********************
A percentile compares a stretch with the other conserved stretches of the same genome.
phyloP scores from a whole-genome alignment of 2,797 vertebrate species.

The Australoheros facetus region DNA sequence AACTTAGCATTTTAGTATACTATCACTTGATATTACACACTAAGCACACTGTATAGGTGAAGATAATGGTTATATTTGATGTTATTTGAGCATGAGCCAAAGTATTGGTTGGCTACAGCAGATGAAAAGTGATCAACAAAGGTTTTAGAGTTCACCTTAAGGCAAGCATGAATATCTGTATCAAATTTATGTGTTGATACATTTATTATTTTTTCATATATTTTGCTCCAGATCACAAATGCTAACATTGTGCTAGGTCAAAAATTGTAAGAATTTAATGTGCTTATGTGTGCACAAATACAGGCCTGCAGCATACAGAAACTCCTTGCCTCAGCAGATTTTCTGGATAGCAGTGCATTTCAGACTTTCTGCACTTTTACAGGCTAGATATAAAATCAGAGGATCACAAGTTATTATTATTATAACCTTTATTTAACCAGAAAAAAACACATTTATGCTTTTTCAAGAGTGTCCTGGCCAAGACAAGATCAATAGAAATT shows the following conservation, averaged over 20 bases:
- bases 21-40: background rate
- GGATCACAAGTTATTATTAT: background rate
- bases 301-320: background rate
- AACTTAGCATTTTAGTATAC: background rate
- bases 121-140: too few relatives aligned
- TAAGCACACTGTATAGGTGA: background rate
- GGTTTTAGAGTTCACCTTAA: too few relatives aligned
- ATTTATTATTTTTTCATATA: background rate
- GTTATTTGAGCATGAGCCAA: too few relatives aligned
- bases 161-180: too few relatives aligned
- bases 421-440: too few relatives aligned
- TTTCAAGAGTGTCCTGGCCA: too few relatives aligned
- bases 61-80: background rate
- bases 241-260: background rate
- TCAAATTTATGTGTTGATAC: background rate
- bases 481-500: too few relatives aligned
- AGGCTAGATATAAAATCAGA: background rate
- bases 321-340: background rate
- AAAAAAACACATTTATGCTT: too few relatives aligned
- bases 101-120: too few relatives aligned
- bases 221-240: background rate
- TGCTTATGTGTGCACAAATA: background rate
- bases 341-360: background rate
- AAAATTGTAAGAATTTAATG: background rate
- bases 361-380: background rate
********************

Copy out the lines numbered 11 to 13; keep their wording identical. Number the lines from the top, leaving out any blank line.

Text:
- ATTTATTATTTTTTCATATA: background rate
- GTTATTTGAGCATGAGCCAA: too few relatives aligned
- bases 161-180: too few relatives aligned